2. Not exploring what TRT option is best for you: Some people are told by their doctors to use injections even if needles were a concern to them or if they had to be inconvenienced to go see their doctors every 2 weeks for an injection. Some did not know that they could learn to self-inject. Others were prescribed daily gels even if their busy lives make it difficult to have perfect compliance to the daily therapy. Others were not told about the potential transfer of testosterone from their skin (after applying gels) if they hug their wives, kids, or sexual partners. Every TRT option has advantages and disadvantages that may be more suitable for one person over another, so read the following section on TRT options.
3. Not using the right dose: People put on TRT need to have their testosterone blood levels rechecked 2 weeks or a month after they start therapy, right before they administer the corresponding dose for that day or week. This gives you information on whether you need to increase or decrease the dose. Total testosterone blood levels under 500 ng/dL that are not improving your sexual desire and energy should be increased to 500–1,000 ng/dL by increasing the frequency of injection or dose, increasing the amount or concentration of the gel, etc. Some doctors fail to retest to adjust and some patients stop using TRT because they do not feel the benefits related to a low dose or had too many side effects related to a higher dose. I have seen people getting 200 mg injections of testosterone cypionate once a month, which actually is worse than not treating them at all. See next sections for more details.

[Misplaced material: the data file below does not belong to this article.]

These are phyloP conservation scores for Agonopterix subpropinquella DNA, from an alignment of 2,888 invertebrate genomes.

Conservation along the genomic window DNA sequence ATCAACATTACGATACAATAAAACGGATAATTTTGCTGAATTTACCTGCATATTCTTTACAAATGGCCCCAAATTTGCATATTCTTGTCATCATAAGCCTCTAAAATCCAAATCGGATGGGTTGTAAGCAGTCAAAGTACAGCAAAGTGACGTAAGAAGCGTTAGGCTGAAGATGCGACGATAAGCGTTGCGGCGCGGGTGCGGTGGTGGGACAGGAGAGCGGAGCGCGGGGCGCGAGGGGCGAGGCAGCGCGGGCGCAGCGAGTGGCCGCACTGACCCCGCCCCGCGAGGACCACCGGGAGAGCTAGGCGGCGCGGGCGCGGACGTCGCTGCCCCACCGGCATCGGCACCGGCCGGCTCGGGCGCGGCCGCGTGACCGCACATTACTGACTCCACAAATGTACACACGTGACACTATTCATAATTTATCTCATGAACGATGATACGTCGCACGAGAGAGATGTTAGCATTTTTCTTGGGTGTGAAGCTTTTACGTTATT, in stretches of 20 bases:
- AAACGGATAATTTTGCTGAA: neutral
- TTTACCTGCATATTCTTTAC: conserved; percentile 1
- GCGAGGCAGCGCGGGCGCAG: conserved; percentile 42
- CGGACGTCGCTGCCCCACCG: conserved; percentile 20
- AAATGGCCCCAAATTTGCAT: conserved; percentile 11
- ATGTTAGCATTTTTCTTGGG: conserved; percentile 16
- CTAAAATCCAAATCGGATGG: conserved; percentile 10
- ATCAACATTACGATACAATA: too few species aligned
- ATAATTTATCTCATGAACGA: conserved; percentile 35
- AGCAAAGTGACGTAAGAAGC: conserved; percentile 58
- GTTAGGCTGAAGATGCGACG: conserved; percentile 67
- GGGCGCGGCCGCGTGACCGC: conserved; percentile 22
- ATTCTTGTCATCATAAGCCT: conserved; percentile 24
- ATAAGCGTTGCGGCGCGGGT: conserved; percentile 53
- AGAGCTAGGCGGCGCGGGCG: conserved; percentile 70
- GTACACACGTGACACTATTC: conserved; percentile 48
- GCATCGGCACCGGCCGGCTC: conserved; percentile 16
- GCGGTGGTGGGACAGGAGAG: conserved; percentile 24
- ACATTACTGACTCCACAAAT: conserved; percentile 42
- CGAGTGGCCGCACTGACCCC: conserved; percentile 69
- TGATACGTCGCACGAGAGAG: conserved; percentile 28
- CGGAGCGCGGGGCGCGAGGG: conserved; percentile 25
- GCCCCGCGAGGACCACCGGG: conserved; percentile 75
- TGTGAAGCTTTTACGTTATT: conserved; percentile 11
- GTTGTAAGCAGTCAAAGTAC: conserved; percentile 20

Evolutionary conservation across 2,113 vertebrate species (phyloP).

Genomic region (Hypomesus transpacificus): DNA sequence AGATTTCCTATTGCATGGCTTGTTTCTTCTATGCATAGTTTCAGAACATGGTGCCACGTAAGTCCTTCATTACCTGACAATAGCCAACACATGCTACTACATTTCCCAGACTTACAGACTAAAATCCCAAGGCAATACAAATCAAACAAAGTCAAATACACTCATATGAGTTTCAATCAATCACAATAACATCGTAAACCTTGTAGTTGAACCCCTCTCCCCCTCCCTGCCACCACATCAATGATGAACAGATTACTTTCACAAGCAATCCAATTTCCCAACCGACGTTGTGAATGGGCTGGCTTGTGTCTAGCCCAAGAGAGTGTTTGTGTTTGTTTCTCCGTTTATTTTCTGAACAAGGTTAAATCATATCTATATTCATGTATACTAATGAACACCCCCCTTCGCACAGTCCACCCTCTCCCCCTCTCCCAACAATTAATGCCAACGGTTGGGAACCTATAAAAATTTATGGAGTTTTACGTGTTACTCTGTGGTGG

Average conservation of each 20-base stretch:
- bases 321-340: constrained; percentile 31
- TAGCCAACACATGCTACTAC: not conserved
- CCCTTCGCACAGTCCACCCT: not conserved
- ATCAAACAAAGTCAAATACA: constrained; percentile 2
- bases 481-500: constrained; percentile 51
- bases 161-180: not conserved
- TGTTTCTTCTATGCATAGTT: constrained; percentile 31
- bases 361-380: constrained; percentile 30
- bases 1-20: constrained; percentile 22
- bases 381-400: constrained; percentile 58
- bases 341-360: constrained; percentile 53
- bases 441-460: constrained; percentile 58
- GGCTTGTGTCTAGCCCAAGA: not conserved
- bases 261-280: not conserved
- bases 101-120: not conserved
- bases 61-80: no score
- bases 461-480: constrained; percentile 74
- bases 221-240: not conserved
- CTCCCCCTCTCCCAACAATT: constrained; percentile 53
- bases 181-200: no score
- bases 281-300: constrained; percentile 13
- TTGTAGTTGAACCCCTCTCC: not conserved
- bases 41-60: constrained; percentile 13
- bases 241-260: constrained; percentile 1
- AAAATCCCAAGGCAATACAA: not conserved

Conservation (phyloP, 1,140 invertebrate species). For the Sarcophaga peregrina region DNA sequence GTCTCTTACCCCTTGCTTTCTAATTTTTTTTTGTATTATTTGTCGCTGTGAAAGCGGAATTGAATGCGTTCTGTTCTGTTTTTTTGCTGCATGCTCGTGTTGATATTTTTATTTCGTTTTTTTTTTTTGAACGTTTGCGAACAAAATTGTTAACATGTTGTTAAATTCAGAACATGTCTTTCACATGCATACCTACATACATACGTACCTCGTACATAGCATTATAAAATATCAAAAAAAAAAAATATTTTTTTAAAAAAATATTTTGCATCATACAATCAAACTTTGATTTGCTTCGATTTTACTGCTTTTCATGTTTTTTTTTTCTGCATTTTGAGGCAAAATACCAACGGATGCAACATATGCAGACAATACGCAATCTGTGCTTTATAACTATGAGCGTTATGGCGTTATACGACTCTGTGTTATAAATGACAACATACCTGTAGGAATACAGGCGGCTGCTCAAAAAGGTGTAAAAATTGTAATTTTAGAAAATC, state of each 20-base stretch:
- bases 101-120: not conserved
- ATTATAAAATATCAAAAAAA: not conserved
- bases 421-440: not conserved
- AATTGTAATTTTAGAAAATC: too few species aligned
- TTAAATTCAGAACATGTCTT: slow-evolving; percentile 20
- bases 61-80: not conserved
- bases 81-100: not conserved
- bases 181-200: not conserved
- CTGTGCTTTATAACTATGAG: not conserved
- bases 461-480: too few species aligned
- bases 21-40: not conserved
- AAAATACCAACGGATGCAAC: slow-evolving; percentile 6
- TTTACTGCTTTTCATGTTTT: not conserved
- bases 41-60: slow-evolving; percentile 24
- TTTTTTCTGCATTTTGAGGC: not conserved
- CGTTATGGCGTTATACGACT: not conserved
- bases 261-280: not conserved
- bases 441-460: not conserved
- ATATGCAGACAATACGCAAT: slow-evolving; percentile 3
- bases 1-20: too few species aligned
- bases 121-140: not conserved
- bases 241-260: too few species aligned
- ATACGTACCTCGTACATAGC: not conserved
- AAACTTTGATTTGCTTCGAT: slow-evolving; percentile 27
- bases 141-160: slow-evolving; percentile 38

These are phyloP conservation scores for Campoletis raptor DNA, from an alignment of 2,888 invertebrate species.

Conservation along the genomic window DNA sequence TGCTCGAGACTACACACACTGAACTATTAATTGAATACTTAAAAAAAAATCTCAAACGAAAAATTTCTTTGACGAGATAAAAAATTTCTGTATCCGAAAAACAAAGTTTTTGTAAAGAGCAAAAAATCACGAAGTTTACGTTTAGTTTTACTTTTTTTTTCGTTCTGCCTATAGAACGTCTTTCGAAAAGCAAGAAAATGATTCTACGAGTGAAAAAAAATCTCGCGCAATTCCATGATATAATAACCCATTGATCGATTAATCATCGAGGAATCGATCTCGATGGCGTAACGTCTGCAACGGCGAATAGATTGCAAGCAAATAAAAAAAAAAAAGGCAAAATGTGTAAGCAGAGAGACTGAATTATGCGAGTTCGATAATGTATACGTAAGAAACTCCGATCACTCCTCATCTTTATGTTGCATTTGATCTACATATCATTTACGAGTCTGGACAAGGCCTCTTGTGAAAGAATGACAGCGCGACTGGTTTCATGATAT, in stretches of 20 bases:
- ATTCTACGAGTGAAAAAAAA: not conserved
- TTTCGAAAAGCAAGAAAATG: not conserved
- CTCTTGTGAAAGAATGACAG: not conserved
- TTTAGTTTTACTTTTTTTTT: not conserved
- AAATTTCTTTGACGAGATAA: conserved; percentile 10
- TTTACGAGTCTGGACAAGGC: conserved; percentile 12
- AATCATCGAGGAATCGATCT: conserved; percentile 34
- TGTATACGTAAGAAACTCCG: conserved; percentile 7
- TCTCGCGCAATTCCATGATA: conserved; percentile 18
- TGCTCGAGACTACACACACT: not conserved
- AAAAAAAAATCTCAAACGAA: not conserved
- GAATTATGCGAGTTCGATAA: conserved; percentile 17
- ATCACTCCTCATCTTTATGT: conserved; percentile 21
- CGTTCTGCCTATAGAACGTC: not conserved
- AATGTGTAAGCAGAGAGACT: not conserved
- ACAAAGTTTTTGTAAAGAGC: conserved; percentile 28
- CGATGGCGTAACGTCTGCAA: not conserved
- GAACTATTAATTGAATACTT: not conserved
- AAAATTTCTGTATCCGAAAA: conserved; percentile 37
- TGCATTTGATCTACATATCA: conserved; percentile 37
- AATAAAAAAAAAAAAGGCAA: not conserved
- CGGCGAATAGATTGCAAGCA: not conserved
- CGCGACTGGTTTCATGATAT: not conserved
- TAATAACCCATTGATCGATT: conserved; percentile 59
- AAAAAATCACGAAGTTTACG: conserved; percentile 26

4. Cycling on and off TRT: TRT is a life time commitment. Once you start, you should assume that you will stay on it unless you have an unmanageable side effect. Some patients think that “giving the body a break” once every few weeks is a good thing. What they do not know is that when you are on TRT, your testicles do not produce testosterone, so when you stop you are left with no testosterone in your system for weeks. Depression, weight loss, lack of motivation, and loss of sex drive can appear rapidly. Some men never have their HPG axis return to normal after stopping testosterone (especially if they were hypogonadal at baseline). Read more details on “resetting the HPGA.”